2nd Reply to James White from Mr. McKinsey – Vintage

Mr. McKinsey’s response to the above letter as contained in the October and November issues of “Biblical Errancy.”

Section A:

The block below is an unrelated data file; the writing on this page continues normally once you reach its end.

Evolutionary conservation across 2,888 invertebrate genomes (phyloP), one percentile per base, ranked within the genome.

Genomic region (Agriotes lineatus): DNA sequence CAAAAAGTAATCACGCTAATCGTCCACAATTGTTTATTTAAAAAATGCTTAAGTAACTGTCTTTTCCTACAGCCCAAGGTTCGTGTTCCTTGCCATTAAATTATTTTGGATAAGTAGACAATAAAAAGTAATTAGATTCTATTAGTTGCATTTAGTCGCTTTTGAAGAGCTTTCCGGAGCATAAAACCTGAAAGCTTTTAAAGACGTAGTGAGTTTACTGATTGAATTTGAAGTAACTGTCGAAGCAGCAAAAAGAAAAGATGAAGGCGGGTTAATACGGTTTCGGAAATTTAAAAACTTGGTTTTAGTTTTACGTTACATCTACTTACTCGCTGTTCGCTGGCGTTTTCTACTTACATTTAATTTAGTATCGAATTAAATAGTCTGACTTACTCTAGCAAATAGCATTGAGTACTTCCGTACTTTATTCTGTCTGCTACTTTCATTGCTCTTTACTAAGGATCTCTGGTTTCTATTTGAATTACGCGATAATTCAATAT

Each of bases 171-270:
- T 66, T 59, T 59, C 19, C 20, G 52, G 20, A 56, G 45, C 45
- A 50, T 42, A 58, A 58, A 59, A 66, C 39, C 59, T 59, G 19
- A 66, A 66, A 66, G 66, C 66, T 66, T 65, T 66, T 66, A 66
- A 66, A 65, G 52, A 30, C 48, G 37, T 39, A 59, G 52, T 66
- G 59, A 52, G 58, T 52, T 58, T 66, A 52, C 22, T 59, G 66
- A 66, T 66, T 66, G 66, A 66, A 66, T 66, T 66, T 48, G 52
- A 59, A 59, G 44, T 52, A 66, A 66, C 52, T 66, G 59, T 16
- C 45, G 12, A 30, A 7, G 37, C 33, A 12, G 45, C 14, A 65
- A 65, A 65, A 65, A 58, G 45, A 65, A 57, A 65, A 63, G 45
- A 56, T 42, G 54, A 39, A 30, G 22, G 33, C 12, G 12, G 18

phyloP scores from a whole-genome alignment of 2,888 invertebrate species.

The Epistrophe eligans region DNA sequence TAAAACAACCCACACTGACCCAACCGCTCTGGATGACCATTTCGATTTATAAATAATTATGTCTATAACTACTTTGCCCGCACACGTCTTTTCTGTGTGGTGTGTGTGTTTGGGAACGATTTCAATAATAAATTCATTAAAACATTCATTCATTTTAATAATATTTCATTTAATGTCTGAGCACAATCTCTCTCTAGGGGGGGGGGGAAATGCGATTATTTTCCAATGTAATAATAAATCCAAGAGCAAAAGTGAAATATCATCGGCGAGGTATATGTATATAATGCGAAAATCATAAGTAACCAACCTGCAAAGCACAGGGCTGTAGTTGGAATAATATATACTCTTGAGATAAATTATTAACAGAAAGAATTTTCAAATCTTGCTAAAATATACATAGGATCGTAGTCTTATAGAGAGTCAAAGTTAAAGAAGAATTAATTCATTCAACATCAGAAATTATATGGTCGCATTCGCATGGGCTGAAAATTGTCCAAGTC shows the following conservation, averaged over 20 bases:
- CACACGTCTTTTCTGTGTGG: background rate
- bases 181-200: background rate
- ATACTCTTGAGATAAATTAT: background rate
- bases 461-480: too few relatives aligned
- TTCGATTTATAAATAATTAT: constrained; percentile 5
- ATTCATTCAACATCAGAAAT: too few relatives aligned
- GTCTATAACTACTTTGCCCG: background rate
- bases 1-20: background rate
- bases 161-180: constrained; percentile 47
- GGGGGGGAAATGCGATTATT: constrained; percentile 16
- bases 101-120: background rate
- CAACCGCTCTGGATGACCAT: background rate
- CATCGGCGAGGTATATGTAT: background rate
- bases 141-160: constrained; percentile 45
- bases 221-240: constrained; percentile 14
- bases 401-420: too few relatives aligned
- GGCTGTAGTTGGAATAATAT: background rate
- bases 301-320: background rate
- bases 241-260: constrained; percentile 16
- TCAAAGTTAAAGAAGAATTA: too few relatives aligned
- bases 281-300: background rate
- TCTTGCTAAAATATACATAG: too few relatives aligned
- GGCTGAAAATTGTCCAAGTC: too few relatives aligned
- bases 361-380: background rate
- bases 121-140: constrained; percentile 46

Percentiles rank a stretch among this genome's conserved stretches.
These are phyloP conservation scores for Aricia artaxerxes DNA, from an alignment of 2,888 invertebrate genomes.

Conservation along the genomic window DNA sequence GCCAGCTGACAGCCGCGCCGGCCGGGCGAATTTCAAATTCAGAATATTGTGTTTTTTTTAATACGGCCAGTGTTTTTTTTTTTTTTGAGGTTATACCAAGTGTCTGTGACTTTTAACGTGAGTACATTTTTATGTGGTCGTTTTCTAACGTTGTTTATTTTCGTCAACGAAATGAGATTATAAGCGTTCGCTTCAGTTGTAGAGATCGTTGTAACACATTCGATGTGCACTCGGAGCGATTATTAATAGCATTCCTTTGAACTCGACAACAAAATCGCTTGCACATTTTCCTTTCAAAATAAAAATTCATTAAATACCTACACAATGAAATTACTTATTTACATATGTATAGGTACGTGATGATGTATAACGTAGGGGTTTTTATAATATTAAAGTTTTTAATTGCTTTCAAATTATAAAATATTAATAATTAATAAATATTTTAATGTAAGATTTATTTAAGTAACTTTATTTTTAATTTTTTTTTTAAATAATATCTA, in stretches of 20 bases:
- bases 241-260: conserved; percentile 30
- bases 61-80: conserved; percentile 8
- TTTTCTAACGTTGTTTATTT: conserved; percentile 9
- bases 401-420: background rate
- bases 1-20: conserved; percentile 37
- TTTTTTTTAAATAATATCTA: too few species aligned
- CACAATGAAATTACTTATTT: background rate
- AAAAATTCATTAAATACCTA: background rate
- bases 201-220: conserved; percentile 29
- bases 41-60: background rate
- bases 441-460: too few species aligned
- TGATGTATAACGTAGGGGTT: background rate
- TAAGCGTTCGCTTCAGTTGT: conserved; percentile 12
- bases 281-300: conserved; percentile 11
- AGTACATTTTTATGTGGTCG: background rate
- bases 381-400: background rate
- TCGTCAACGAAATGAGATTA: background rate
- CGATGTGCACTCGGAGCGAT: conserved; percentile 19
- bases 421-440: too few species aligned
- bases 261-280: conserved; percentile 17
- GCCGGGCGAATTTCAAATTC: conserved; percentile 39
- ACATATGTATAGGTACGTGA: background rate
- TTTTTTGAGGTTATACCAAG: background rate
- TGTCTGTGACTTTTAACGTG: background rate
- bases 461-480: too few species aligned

Dear JW. So many of your comments warrant analysis that one hardly knows where to begin. (1) You state that there is no reason to suppose that Jesus’ original command to his disciples was meant to be eternal. But what else could have been intended when he said “I am not sent but unto?” If you’re going to employ this line of defense you’re going to throw out the baby with the bathwater. Literally thousands of biblical statements will be brought into question. One could ignore any biblical maxim by simply saying it only applied to the individuals directly involved and the period in which it was uttered. If the absolutist nature of many biblical teachings is jettisoned, the structure will begin to disintegrate. One could argue, for example, that the “Thou’s” in the Ten Commandments only apply to the persons being directly addressed. Secondly, what evidence do you have that it was not eternal? I see no such qualifier in the text. You talk about a “supposition”; yet, you are supposing something less than eternity when nothing in the text justifies your belief. Thirdly, even if the statement were meant to be valid only for a short period, you have only shown that Jesus changed his mind and strategy. The perfect, omniscient being altered his course! This could he seen as more damaging than a contradiction. Fourth, you said “Jesus could direct His ministry in the best way possible.” Yet, one can’t help but ask, “What’s best about it?” The supposedly prescient, perfect being changed tactics and abandoned a crucial teaching. (2) Your comment that Mal. 3:6 was misapplied and taken out of context has no merit not only because biblicists constantly quote the verse in any context deemed suitable but because it is appropriate. Jesus is God and God does not change his basic nature, which includes consistency. For Jesus to change a basic teaching, especially because it was rejected by those to whom it was directed, would not only be inconsistent but expedient. (3) You accuse me of contending that Jesus changed his mind because of his death and resurrection when that was your position. Remember saying, “Your final statement read, ‘Jesus told his followers to go only to the Jews’…” This ignores the fact that Jesus’ statements were made before his death, burial and resurrection. After that event Jesus said…teach all nations (Issue #44, p. 3). (4) You accuse me of applying unrealistic standards to Jesus when all I’m requesting is consistency. Is that too much to ask of a perfect being? (5) What do you mean by saying, “the gospel was opened up…?” You mean Jesus only came to save the Jews and only turned to the gentiles because the Jews rejected him? You mean we can all be saved only because the Jews eschewed him. (sic) How does it feel to be a consolation prize, separate from God’s first choice, especially when this flies in the face of Acts 10:34 and Rom. 2:11 which say God is impartial? (6) Finally, it isn’t a question of whether I think this is a contradiction; I know it is. Jesus originally said I am notsenthutunto and later sent his followers to all nations. The “most” whom you contend would not feel this is a contradiction are biblicists and that’s to be expected.
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